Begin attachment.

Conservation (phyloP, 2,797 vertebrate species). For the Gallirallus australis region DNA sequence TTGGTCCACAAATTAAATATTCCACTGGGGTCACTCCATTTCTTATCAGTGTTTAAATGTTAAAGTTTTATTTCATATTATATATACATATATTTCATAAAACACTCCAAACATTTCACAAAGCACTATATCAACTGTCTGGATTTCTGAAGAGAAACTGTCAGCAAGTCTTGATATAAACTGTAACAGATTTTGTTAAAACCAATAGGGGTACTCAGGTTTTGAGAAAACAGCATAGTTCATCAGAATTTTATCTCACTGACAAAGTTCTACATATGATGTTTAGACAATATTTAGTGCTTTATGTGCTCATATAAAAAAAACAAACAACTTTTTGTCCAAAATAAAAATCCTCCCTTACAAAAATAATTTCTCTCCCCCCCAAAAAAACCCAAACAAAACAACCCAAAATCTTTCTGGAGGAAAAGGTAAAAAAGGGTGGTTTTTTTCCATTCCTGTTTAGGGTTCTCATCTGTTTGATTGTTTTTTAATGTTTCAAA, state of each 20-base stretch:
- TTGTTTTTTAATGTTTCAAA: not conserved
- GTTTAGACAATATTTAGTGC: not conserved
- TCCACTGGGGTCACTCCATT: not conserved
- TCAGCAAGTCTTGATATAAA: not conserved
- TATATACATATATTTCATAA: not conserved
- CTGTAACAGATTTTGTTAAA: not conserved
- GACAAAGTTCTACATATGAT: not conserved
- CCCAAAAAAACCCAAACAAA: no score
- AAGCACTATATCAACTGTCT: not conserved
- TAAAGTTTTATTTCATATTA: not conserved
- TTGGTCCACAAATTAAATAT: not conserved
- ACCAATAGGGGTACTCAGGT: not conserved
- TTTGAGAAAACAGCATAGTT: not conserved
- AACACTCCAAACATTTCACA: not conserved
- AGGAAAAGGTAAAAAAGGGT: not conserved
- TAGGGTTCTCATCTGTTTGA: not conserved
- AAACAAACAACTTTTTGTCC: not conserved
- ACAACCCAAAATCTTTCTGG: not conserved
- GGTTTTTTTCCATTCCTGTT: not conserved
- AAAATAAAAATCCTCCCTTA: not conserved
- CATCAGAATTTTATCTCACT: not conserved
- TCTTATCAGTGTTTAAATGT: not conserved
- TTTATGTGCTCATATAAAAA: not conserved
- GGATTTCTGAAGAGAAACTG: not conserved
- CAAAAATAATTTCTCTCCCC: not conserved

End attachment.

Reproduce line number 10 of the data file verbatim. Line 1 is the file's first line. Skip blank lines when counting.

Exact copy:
- AAGCACTATATCAACTGTCT: not conserved